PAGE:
Hospice community engages around future challenges

Categories: Community Engagement.

Minister for Civil Society Nick Hurd addressed the conference, saying that people are currently looking for something different and want to be part of something bigger and that hospices should engage with them to make the most of this. He spoke of the public’s trust in old institutions collapsing but that hospices remain trusted.

“Hospices are visible, loved and trusted – you can’t underestimate the value of importance of that,” Nick Hurd said.

He highlighted that politicians from all parties use glowing language about hospices and said: “You are Big Society in action.” He also encouraged nominations from the hospice movement for the Prime Minister’s Big Society Awards.

The minister spoke in the opening address at Community engagement: back to our future, where more than 325 delegates representing over 100 hospices gathered to discuss the challenges hospices face in the current changing environment and into the future.

Help the Hospices chief executive David Praill opened the day’s events, speaking of the origins of hospice care being developed by community groups.

“There is no doubt at all that hospice care was borne out of the community,” David said.

He also launched the iPad app of ehospice in his welcome, demonstrating how hospices can use ehospice to keep up to date on all the news from the sector, but also to share learning and engage with each other and their communities.

Time to prepare

Speaking before the minister in the opening address, director of policy for Help the Hospices Jonathan Ellis said hospices need to plan and strategise, individually, locally and collectively for the changes they face.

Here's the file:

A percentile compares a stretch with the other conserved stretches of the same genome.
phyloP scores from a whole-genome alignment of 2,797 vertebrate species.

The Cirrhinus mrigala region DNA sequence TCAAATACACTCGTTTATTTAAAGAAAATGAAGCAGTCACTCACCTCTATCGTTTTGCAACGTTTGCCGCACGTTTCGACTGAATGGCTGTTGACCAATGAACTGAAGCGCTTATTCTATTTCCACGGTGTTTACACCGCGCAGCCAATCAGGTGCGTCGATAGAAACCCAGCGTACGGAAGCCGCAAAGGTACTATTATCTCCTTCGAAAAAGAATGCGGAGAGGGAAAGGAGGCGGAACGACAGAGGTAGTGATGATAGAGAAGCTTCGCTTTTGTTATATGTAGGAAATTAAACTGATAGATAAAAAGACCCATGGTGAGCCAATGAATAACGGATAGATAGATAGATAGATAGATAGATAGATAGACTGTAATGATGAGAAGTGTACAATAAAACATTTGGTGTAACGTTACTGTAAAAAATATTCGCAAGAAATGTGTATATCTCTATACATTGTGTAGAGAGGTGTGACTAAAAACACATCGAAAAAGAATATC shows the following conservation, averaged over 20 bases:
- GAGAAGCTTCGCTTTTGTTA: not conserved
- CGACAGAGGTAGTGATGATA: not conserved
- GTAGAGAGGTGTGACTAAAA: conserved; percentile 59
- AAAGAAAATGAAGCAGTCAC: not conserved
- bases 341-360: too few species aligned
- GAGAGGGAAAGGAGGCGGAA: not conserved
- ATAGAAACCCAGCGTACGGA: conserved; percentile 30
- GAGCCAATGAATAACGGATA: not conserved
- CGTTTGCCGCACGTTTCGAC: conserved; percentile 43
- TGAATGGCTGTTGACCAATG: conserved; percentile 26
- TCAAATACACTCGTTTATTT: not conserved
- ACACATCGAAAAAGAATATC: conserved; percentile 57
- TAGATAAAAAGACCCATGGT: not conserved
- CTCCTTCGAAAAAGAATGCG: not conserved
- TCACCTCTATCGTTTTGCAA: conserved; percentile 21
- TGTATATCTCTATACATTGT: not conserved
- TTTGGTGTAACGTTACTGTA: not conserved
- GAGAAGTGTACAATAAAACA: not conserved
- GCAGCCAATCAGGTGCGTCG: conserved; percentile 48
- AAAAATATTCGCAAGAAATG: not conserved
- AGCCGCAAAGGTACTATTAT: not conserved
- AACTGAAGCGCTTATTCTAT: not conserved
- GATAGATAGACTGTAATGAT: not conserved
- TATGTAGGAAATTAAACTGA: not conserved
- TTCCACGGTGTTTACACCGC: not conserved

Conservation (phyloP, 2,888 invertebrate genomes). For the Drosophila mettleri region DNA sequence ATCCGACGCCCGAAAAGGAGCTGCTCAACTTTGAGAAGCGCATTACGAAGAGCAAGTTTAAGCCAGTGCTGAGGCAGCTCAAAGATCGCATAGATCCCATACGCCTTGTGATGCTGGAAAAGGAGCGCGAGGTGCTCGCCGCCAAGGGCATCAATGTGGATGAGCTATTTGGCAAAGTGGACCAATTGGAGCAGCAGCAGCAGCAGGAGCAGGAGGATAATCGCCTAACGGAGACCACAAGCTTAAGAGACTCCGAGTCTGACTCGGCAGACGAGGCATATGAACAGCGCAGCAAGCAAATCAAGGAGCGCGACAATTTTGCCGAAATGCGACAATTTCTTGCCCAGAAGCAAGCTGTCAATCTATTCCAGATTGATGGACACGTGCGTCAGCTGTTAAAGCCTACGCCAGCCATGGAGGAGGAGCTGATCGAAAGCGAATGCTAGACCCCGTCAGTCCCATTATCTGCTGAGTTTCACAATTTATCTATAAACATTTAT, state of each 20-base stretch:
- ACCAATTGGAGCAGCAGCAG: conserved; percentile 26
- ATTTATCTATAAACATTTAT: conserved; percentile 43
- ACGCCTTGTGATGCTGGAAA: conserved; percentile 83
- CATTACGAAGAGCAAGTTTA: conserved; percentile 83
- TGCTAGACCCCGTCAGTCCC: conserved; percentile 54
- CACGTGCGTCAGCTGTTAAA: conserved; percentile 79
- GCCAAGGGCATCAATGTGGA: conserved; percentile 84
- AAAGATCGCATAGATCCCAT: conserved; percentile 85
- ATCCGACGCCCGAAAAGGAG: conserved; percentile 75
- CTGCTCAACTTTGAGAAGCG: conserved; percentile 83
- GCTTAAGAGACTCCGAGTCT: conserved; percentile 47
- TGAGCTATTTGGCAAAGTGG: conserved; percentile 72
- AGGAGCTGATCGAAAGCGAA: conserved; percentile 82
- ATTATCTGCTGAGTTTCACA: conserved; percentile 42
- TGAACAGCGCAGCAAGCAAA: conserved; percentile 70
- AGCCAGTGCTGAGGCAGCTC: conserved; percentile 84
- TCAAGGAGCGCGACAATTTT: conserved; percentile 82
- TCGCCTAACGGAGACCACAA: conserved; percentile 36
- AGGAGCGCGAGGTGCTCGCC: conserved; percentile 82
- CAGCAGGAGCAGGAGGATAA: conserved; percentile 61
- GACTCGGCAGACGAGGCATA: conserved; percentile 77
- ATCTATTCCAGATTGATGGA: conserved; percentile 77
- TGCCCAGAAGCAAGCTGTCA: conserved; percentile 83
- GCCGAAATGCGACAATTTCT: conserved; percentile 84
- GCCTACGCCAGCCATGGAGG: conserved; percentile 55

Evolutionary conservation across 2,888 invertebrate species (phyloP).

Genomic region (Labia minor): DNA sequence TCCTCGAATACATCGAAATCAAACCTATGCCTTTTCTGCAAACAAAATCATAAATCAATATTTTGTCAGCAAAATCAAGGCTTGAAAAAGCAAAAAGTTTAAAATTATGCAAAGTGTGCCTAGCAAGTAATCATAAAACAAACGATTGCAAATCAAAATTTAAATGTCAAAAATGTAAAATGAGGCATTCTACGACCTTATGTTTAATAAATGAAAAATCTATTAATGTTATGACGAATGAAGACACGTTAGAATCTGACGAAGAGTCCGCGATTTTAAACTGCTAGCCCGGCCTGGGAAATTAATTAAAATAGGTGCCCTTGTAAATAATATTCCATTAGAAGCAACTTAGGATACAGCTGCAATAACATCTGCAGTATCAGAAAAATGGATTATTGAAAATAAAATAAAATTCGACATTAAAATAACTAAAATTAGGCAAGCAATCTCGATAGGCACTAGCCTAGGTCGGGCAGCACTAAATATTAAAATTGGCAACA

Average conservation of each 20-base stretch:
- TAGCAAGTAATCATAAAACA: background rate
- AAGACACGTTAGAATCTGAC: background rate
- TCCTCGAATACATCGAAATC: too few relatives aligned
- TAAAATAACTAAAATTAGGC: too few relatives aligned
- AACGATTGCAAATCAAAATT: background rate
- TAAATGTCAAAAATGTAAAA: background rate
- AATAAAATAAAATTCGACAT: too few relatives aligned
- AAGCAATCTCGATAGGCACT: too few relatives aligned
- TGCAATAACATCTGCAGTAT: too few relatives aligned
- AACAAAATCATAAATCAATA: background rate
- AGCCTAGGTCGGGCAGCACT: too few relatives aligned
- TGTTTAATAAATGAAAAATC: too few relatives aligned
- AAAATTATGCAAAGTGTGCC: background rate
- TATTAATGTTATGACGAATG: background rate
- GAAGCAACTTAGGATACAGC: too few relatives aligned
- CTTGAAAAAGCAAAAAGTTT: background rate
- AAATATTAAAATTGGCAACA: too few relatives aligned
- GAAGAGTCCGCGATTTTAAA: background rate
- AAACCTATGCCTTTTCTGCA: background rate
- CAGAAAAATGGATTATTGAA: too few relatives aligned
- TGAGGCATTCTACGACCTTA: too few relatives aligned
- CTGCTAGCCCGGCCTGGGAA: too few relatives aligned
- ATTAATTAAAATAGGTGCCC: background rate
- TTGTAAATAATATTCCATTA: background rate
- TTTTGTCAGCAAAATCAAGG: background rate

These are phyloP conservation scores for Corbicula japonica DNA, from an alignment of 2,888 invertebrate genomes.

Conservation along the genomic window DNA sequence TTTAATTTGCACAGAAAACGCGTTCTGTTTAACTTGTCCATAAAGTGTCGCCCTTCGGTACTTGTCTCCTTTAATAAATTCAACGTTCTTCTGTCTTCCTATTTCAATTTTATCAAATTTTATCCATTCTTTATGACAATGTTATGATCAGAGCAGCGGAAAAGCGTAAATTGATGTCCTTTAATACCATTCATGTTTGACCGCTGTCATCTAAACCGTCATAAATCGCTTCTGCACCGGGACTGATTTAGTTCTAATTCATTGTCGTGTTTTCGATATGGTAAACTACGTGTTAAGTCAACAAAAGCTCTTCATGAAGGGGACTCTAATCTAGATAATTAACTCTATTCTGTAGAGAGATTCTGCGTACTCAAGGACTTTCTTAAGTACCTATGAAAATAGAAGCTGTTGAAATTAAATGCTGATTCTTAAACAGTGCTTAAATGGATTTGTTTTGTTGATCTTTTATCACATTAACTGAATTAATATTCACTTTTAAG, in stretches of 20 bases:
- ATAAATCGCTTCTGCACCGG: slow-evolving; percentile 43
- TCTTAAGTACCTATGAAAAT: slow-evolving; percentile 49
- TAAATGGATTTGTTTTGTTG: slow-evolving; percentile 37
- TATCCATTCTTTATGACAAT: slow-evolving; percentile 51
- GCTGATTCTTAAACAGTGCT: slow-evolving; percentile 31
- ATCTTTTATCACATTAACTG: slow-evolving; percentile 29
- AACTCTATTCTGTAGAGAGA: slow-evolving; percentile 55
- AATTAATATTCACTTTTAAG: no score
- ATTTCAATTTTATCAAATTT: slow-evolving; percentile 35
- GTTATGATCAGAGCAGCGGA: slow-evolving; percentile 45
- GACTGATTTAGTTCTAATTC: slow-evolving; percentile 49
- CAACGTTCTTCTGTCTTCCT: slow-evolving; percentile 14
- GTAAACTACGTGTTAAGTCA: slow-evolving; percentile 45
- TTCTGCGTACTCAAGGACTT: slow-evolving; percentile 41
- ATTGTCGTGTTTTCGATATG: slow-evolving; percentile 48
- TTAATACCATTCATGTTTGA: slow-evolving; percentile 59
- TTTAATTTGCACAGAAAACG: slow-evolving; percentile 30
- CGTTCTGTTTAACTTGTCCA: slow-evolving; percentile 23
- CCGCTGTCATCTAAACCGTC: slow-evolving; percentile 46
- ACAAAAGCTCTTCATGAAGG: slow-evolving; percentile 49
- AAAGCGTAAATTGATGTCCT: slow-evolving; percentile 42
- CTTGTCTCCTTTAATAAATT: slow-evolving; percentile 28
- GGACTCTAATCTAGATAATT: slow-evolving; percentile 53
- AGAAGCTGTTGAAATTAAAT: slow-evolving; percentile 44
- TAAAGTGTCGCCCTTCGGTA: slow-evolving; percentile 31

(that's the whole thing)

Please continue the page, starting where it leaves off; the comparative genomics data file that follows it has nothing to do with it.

“It feels very frightening for people at the moment,” Jonathan said. “There is time to prepare but the time to prepare is right now.

“Most importantly we absolutely need to keep our communities with us. Our accountability is to our local communities – it has to be our central focus. It is our defining characteristic – it is what makes us unique.”

Nick Hurd MP said now is he time to act and that hospices start from a position of strength because they are “stitched into the fabric of the communities”.

Looking at the future

The conference also saw the launch of ‘Volunteers: vital to the future of hospice care’ from the Commission into the Future of Hospice Care, with chair of the commission Dame Clare Tickell and vice chair Dame Barbara Monroe speaking passionately about the changes and challenges affecting hospices and the work the commission is doing around this.

Clare Tickell said while the commission can’t offer a magic coat to protect hospices from everything, they can help in the new territory that hospices face. She stressed the importance of developing the hospice workforce and getting views from hospice users.

Barbara Monroe spoke about volunteering, saying that if hospices are going to meet needs with diminishing resources, volunteering is going to be vital. She also said that personal social care is a real business opportunity for hospices.

Community engagement

Day one of the two-day conference featured keynote speeches focused around the work being done on community engagement and the shared learning zone also offered an opportunity for delegates to hear about innovative projects being developed by hospices throughout the country to engage with their local communities in new ways.

Today (30 November 2012) hospice innovators were recognised with the presentation of the Help the Hospices and National Gardens Scheme Awards. Sister Frances Dominica, founder of Helen & Douglas House, received the Lifetime Achievement award for her dedication to children’s palliative care for more than three decades.

In presenting the award, David Praill described her as “a tireless campaigner for the children’s hospice movement and an inspirational human being”.

Sister Frances said: “After 30 years we are still on a steep learning curve and every family that comes to us teaches us something.” She described the moment when a family says ‘thank you, you made a real difference’ as both reason and reward for hospices doing what they do.

Evelyn Dalton, of Saint Francis Hospice in Romford, was awarded the Volunteer of the Year for ‘helping make things happen’ at Saint Francis Hospice for more than 25 years.

Chestnut Tree House Children’s Hospice and Hospice in the Weald were joint winners for the Innovation in Income Generation and Douglas Macmillan Hospice received the Innovation in Volunteering award for the use of volunteers in their Community Lodges project.

Presentations from the conference will be available on Help the Hospices website.

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